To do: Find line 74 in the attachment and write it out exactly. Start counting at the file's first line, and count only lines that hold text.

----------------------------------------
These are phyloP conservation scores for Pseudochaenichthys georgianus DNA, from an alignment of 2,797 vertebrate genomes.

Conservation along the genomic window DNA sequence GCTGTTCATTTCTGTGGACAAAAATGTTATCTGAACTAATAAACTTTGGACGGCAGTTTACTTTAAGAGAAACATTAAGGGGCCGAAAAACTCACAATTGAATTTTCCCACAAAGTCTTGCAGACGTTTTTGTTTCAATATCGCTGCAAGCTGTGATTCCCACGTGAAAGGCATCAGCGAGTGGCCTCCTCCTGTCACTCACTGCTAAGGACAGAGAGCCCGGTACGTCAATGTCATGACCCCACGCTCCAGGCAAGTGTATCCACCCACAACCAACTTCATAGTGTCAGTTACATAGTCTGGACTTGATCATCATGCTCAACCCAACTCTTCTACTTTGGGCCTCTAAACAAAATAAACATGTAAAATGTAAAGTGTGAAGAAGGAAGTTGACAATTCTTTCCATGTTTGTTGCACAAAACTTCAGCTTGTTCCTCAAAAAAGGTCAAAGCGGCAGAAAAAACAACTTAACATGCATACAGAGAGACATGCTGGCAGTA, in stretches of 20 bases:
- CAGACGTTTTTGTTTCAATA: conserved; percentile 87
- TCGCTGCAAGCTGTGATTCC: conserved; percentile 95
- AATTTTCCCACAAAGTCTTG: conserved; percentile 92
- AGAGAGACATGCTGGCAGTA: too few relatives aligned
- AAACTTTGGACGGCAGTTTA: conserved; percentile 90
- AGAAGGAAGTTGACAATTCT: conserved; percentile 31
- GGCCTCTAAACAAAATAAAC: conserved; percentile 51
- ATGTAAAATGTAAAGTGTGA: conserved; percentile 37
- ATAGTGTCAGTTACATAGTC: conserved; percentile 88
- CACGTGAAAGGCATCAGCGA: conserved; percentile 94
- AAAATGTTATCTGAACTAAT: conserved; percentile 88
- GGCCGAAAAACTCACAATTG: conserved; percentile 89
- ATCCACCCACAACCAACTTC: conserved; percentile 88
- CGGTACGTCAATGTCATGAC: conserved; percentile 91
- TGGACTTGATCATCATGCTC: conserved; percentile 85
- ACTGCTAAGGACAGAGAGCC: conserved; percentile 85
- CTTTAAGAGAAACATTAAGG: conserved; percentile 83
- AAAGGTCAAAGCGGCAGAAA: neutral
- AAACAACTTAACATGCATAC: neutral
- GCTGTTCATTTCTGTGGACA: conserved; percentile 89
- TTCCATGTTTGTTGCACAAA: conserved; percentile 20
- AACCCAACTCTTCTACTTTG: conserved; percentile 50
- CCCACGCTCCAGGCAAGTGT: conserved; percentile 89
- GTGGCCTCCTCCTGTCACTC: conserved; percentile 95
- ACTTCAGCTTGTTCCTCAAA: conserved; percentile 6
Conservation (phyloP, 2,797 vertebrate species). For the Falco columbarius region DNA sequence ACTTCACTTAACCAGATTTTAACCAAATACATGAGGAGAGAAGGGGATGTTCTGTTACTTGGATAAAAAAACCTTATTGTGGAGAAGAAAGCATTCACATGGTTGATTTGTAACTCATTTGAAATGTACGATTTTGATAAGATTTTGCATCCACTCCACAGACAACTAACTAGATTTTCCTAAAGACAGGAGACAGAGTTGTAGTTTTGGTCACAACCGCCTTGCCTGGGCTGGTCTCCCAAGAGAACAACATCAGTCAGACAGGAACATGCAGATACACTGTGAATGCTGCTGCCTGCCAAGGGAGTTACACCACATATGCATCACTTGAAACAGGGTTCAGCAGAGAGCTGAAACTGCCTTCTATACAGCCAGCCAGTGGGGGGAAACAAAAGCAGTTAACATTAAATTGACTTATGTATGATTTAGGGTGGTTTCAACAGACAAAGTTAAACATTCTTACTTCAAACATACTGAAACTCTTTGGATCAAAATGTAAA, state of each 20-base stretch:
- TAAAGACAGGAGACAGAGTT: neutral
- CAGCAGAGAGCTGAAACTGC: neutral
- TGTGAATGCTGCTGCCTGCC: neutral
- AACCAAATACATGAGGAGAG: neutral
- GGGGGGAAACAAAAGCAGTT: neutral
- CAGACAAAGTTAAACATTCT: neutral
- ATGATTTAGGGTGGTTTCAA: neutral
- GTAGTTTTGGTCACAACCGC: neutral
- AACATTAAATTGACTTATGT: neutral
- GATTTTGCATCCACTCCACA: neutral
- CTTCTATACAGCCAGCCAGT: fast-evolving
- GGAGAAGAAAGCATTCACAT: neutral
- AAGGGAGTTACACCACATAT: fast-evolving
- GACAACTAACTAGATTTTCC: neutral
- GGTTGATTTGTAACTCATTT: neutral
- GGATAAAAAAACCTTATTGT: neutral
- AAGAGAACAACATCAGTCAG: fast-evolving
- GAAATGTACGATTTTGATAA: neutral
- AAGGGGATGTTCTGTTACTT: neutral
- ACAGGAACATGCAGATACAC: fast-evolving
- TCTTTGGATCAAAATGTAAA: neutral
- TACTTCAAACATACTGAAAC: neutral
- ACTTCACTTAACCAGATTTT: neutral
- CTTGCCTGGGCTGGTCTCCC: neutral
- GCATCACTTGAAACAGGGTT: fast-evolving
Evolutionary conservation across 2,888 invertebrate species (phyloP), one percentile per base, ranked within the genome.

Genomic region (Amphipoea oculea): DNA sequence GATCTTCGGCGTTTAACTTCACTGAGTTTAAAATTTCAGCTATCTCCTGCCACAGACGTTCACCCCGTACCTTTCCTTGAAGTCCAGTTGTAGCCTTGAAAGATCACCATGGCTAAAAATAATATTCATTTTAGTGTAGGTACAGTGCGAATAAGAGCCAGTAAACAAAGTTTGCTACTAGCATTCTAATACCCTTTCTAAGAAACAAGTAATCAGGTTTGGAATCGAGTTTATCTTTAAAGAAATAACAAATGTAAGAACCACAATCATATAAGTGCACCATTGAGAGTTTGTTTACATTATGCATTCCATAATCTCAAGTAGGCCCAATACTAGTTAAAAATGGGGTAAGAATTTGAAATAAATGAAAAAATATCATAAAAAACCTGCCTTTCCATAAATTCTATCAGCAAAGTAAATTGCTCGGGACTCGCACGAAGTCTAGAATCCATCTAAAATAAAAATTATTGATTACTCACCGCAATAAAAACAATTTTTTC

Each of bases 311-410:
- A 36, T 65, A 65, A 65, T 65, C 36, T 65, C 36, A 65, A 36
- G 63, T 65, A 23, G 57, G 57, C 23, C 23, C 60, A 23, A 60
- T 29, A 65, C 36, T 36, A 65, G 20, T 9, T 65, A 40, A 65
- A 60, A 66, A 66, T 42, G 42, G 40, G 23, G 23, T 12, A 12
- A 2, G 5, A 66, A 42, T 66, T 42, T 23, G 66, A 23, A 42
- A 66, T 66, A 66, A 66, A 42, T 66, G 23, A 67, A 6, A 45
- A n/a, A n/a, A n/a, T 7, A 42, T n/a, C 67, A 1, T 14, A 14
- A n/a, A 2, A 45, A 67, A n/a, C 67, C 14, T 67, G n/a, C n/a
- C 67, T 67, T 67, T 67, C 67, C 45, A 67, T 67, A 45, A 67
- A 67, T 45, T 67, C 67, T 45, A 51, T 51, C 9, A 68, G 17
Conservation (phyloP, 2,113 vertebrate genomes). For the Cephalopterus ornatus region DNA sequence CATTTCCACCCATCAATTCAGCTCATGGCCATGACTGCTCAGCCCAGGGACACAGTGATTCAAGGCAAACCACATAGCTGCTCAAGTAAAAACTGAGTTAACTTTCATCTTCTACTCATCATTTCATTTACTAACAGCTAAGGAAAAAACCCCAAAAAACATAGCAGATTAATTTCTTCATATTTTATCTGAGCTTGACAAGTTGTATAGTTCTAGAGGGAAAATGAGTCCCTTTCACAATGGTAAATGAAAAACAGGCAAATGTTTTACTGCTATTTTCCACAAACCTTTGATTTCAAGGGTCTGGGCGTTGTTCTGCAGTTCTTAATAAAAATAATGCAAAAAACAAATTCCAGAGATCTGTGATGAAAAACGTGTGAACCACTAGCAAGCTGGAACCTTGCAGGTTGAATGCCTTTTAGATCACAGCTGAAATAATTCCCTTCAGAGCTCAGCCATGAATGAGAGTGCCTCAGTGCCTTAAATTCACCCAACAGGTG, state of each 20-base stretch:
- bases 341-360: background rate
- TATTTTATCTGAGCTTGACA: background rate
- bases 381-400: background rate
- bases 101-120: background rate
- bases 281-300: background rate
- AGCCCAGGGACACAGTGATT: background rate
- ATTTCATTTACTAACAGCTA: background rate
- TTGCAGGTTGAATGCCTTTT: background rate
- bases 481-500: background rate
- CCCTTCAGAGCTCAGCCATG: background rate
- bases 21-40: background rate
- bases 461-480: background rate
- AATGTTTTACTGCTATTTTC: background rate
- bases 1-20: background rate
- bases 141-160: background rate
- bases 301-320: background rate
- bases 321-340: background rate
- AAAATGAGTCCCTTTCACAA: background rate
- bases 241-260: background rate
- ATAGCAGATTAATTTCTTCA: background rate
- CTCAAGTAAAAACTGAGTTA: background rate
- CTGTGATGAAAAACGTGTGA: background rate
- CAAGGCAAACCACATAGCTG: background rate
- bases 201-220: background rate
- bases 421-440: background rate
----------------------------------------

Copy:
- ATTTCATTTACTAACAGCTA: background rate